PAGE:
12. No doubt the Allahabad High Court in determining the question whether the defendants were entitled to letters of administration, as prayed for, had to construe the will, and to consider whether upon a proper construction of that document, the defendants were residuary legatees; but this was only for the purpose of determining the question of 'representative title' as in Section 59 mentioned. The question of the construction of the will was but an incidental question which the Court had to consider in determining whether the defendants were entitled to letters of administration in respect of the estate, of the deceased.
13. It has been held that in a proceeding upon an application for probate of a will, the only question which the Court is called upon to determine is whether the will is true or not, and that it is not the province of the Court to determine any question of title with reference to the property covered by the will (see Behary Lall Sandyal v. Juggo Mohun Gossain I.L.R. 4 Cal. 1. And it is noteworthy that a proceeding under the Probate and Administration Act is not a suit properly so called, but takes the form of a suit according to the provisions of the Civil Procedure Code (see Section 83). That being so, we do not see how the judgment of the Allahabad High Court could be regarded as concluding the plaintiff as to the title to the estate either under Section 13 of the Civil Procedure Coda, or under the general principles of res judicata [see in this connection Barrs v. Jackson 1 Y & C., Ch. 585 and the Duchess of Kingston's case (2 Sm. C. C, 8th ed., 784)].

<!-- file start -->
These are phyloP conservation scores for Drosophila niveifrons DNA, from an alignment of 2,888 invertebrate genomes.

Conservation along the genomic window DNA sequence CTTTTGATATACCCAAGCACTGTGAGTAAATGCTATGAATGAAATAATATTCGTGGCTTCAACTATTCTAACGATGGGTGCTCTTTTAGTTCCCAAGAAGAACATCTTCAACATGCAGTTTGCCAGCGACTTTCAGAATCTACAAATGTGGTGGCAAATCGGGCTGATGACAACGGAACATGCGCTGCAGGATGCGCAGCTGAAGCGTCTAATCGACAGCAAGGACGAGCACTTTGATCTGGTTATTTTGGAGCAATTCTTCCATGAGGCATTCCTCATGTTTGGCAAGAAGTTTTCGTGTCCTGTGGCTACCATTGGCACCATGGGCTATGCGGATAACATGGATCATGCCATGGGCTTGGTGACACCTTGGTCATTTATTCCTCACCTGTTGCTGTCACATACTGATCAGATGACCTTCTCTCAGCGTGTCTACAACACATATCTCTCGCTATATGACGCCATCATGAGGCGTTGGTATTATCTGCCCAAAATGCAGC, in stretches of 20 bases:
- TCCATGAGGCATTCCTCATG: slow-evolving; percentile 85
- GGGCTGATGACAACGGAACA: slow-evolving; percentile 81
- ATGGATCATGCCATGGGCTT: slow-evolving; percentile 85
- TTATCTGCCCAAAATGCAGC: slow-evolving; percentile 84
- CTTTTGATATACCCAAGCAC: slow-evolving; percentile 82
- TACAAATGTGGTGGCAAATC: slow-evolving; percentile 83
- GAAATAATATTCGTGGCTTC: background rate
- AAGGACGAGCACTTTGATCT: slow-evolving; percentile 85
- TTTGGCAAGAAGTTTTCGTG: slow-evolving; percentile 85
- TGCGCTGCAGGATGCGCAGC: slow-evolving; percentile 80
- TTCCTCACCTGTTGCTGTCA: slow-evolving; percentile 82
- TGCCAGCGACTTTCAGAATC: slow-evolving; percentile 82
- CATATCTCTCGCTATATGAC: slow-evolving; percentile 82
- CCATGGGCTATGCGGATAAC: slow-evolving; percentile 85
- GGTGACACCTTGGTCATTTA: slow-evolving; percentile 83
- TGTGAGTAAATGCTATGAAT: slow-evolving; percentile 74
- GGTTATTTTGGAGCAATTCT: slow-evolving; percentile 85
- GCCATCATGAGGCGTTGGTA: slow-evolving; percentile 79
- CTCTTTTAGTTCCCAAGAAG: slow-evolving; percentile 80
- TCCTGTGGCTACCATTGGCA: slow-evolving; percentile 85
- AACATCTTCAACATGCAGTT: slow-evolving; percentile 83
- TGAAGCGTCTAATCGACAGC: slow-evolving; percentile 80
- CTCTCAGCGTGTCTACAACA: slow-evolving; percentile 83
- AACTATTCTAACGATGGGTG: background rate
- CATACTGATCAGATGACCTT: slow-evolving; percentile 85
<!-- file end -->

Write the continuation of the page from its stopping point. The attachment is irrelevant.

14. [The Court then proceeded to consider and construe the provisions of the Will.]
* Conclusiveness of probate or letters of administration.
[Section 59.--Probate or letters of administration shall have effect over all the property moveable or immoveable, of the deceased throughout the province in which the same is granted, and shall be conclusive as to the representative title against all debtors of the deceased, and all persons holding property which belongs to him, and shall afford full indemnity to all debtors paying their debts, and all persons delivering up such property to the person to whom such probate or letters of administration shall have been granted:
Effect of unlimited probates, &c.; granted by certain Courts.
Provided that probates and letters of administration granted by a High Court established by Royal charter, or by the Chief Court of the Punjab, or by the Court of the Recorder of Rangoon, shall, unless otherwise directed by the grant, have like effect throughout the whole of British India.]